Easily one of the most recognizable birds, crows have a rich history in superstition and folklore alike. While they are usually cast as bad omens or villainous characters (as is evident by the name of their flock: a murder) they are really quite familial and intelligent. The American Crow (Corvus brachyrhynchos) is widely distributed across the United States, and is a bird easily recognized by even the youngest of aspiring birders.
Read on to find out a bit more about American crows as well as to download printable sheets of useful photos and information about them. Each Wednesday, check the bottom of the “What’s That?” post to find a PDF containing a fact sheet about the day’s featured item, as well as photographs and other resources ideal for using in a nature journal, interactive notebook, or lap book.
Some Things to Know About American Crows
- American Crows are entirely black in color; even their beaks are black.
- Crows often live together in family groups, with young crows delaying breeding themselves for up to four years while they help care for younger siblings.
- Researchers have discovered that crows are actually capable of using tools, such as sticks, particularly when they are trying to access food that they otherwise can’t reach.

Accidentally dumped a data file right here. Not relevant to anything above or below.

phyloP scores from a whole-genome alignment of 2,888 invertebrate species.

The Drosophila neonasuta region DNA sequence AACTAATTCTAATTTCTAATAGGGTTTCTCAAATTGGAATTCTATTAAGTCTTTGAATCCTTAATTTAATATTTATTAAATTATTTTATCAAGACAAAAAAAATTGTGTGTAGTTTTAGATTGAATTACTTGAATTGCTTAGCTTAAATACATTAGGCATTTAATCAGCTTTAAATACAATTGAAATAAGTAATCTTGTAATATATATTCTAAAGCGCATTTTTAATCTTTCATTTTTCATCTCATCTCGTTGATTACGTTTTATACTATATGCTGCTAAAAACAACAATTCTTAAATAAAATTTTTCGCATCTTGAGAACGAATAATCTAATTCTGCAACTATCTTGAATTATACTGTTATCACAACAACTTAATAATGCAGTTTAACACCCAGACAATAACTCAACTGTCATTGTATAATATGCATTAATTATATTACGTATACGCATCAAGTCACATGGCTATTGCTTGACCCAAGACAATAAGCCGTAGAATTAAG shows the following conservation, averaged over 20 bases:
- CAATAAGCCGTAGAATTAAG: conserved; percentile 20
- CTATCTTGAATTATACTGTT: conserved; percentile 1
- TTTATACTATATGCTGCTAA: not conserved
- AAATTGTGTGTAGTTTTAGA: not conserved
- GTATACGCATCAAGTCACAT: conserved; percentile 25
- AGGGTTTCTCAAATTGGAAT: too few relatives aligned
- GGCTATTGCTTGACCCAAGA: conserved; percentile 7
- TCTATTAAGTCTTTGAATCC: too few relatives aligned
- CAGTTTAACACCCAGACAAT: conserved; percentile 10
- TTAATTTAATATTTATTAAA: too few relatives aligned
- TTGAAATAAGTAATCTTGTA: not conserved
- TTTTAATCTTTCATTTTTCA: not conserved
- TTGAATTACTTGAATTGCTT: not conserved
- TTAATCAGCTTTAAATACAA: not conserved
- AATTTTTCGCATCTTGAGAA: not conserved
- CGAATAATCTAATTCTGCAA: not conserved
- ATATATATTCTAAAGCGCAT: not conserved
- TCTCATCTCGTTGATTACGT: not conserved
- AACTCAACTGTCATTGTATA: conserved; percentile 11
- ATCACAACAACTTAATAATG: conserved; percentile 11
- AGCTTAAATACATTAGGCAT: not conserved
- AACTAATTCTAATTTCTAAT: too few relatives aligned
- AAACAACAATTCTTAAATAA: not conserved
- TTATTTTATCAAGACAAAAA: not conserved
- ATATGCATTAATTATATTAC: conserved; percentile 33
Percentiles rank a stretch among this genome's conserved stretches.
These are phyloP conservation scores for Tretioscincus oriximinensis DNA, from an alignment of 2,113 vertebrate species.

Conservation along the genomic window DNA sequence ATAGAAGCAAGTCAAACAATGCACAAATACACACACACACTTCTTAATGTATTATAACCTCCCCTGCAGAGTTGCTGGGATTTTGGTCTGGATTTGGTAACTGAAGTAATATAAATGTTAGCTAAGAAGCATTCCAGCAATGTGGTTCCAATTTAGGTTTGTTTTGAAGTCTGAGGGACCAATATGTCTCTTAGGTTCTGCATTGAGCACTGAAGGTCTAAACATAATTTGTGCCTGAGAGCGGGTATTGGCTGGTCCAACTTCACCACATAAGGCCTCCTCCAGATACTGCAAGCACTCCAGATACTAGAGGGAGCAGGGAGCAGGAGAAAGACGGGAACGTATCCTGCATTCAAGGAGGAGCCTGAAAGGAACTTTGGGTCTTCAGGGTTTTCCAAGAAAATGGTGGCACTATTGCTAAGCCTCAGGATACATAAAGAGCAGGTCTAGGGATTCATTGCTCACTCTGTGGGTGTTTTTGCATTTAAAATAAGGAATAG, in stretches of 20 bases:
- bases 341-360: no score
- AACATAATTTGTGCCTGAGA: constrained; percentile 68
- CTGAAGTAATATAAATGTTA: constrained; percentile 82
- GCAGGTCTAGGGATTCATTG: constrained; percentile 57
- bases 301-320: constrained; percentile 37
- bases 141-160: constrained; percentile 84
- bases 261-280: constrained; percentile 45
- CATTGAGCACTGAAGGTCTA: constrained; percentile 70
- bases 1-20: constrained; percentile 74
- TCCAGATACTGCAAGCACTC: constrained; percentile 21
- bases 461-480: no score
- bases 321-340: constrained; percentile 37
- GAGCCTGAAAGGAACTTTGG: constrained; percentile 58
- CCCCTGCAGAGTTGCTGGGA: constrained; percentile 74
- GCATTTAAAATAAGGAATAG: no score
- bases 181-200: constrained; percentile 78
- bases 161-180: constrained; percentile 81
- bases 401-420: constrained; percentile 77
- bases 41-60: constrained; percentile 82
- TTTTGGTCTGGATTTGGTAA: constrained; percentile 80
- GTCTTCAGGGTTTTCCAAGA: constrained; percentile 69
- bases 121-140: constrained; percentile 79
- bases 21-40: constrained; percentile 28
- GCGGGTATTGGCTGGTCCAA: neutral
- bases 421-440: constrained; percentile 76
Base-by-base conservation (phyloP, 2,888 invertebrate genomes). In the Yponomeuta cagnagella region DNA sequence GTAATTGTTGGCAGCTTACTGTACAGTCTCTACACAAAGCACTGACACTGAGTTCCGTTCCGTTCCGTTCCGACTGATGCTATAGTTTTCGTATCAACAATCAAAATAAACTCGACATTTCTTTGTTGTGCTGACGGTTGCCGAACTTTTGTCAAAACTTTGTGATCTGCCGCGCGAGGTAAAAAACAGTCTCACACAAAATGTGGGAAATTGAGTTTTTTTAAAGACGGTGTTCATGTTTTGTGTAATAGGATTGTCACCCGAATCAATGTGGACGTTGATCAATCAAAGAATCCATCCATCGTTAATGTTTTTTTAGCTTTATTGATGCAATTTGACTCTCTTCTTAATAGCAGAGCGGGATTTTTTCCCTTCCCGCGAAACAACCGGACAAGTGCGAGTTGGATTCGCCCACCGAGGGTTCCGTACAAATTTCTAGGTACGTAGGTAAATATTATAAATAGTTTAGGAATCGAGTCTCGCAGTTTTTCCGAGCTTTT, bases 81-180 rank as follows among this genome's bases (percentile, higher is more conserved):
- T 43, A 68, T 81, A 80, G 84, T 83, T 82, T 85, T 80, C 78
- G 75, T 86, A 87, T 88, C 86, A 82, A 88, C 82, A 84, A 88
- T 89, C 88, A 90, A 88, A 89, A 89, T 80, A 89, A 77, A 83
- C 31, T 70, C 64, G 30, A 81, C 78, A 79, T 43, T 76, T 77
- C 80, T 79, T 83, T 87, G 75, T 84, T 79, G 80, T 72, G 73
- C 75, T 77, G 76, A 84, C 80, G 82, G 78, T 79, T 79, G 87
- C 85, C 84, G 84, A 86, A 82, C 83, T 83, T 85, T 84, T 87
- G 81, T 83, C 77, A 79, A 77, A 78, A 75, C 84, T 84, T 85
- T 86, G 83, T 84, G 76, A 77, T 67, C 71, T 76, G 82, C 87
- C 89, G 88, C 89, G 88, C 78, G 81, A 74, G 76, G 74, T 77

- Crows are some of the most skilled spies in the bird world; they are known to follow other birds back to their nests, which they raid for food.
- Crows are very open-minded eaters. They are known to eat everything from fruit and insects to carrion, dog food, and garbage.
- American Crows are known to work together in large groups, sometimes living in groups comprised of hundreds of thousands of birds.
- American Crows engage in a behavior called “mobbing” where they join together to run off potential predators.
- American Crow eggs are between an inch and a half and two inches long, and are greenish, with patches of grey or brown at one end.
A Murder of Crows is a wonderful look at the world of crows (full documentary online).
Click here to download the American Crow nature journal resource pages to use with your own family.